Users of lower level languages will be familiar with memory allocation issues. R deals with this for us, and performs garbage collection of objects we are no longer using (though not perfectly, in my experience): as a consequence one may fail to appreciate that allocating memory and copying objects carries a computational cost.

```
## function to calculate sin (of course, sin() is already
## vectorized, so this is not actually useful)
sin1 = function(x) {
out = c() # start with empty vector
for (i in seq_along(x)) out = c(out, sin(x[i]))
out
}
sin2 = function(x) {
out = numeric(length(x)) # allocate memory in advance
for (i in seq_along(x)) out[i] = sin(x[i])
out
}
x = rnorm(1e3)
microbenchmark(sin1(x), sin2(x), times=100)
```

```
## Unit: microseconds
## expr min lq median uq max neval
## sin1(x) 1684.8 1779.7 1886.7 2097.8 17506 100
## sin2(x) 783.4 833.6 864.8 899.7 1072 100
```

The same is true for `cbind()`

and (even more so) for `rbind()`

. When you use one of these functions, R allocates an entirely new space in memory, and then copies the old object into the new space. If you allocate the space in advance, none of this is necessary.

```
## functions to make a multiplication table
mult_table1 = function(k) {
out = matrix(NA, nrow=0, ncol=k)
for (i in seq_len(k)) out = rbind(out, (1:k)*i)
out
}
mult_table2 = function(k) {
out = matrix(NA, nrow=k, ncol=k)
for (i in seq_len(k)) out[i,] = (1:k)*i
out
}
mult_table1(5)
```

```
## [,1] [,2] [,3] [,4] [,5]
## [1,] 1 2 3 4 5
## [2,] 2 4 6 8 10
## [3,] 3 6 9 12 15
## [4,] 4 8 12 16 20
## [5,] 5 10 15 20 25
```

`microbenchmark(mult_table1(100), mult_table2(100), times=100)`

```
## Unit: microseconds
## expr min lq median uq max neval
## mult_table1(100) 1539.1 1642.7 1902.0 2103 2395.1 100
## mult_table2(100) 339.1 358.8 368.9 389 976.9 100
```

A common symptom of running out of memory or using too much is that your program *slows down* as it runs.

If you want to learn more about the way R deals with memory use, see Hadley Wickham’s page on the subject.

In some other languages it is possible to see exactly when an object is being copied, and therefore to identify code bottlenecks. Life in R is a little more complicated. If we do something like

```
library(pryr)
x = rnorm(1e4)
y = x
c(address(x), address(y))
```

`## [1] "0x3bac310" "0x3bac310"`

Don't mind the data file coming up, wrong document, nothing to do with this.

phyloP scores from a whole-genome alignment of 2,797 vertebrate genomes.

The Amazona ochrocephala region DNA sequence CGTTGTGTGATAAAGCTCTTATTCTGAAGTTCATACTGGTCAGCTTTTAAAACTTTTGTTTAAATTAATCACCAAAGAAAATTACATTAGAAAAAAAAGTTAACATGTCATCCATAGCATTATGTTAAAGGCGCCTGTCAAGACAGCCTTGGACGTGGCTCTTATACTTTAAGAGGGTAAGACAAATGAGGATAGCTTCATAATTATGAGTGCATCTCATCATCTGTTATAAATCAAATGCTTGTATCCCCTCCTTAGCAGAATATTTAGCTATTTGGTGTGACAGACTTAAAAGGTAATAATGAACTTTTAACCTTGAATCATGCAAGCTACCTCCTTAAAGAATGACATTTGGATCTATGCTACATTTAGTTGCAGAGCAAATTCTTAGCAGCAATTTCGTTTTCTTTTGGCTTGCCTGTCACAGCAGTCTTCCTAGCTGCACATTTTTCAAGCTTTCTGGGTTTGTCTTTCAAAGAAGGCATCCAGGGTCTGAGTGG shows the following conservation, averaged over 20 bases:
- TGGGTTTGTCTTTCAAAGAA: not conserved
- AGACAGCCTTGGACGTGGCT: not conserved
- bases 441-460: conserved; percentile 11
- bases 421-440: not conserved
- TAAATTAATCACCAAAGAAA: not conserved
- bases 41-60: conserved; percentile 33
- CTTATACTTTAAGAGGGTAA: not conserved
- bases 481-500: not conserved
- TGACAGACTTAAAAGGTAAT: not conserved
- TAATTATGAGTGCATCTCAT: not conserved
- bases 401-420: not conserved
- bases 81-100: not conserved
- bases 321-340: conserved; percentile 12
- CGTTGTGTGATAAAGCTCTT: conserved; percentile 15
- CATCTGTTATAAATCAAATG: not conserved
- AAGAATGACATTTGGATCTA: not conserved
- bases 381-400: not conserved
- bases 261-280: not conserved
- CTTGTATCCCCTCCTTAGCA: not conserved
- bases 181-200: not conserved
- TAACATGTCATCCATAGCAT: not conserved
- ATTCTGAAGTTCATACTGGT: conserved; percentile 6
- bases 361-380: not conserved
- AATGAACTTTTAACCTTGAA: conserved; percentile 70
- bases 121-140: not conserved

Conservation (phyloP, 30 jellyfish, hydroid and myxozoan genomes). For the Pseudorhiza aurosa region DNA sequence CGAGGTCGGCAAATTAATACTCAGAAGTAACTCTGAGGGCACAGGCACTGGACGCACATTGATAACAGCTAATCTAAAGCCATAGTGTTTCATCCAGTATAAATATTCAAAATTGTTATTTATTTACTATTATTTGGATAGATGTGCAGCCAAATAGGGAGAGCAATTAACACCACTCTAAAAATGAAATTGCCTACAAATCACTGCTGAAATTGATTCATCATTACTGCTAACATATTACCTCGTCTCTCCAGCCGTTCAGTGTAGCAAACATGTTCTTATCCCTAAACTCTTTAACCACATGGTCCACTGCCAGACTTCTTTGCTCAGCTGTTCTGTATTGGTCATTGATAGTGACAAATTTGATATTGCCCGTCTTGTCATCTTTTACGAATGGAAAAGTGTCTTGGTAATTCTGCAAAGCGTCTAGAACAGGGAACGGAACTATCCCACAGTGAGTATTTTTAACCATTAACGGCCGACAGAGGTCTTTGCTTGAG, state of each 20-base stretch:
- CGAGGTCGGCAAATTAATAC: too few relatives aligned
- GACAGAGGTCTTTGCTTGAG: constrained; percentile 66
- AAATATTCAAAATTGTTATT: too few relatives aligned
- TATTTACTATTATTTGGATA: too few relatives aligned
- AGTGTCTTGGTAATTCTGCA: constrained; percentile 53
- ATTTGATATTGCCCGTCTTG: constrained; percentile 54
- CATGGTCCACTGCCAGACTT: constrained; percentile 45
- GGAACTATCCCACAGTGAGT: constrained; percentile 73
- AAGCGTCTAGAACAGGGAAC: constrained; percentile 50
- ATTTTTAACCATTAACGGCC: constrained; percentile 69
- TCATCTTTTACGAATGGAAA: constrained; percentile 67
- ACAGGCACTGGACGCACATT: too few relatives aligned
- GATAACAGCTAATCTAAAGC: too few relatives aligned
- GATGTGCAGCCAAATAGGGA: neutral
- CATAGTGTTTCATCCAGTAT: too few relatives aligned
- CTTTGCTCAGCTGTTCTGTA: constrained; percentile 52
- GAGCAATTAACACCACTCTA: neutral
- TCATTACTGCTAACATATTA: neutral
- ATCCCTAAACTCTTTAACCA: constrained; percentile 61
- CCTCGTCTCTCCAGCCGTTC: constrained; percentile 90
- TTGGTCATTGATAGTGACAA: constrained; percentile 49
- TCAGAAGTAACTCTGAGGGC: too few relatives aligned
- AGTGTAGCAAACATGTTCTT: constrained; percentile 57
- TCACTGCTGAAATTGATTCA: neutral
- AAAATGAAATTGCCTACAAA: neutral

then R doesn’t immediately make a new copy of `x`

and call it `y`

, it will just remember that `x`

and `y`

are the same. But if we *later* modify one of `x`

or `y`

, R is forced to make a copy.

```
y[1] = 0
c(address(x), address(y))
```

`## [1] "0x3bac310" "0x3f8cd20"`

There are few tricks to speed things up which are useful to remember. If you use a function like `matrix()`

to change the dimension of something, it will create an entirely new object in order to return it. An alternative is to edit the dimensions directly.

```
mat_direct = function(n) {
x = matrix(1:n^2, n, n)
x
}
mat_edit_dim = function(n) {
x = 1:n^2
dim(x) = c(n, n)
x
}
microbenchmark(mat_direct(100), mat_edit_dim(100))
```

```
## Unit: microseconds
## expr min lq median uq max neval
## mat_direct(100) 87.415 100.45 101.96 103.67 724.31 100
## mat_edit_dim(100) 6.877 12.98 14.29 15.26 18.02 100
```

Like many programming languages, R allows different functions with the same name to perform different tasks depending upon the input they are given. The function `solve()`

, for example, has two basic methods: one for a matrix and one for the QR-decomposition of a matrix.

`solve`

```
## function (a, b, ...)
## UseMethod("solve")
## <bytecode: 0x4205328>
## <environment: namespace:base>
```

`methods(solve)`

`## [1] solve.default solve.qr`

If we call the default method directly, we can reduce the overhead slightly.

```
A = matrix(rnorm(9), 3, 3)
microbenchmark(solve(A), solve.default(A))
```

```
## Unit: microseconds
## expr min lq median uq max neval
## solve(A) 21.95 22.59 22.93 23.38 45.22 100
## solve.default(A) 17.59 18.31 18.64 19.28 457.22 100
```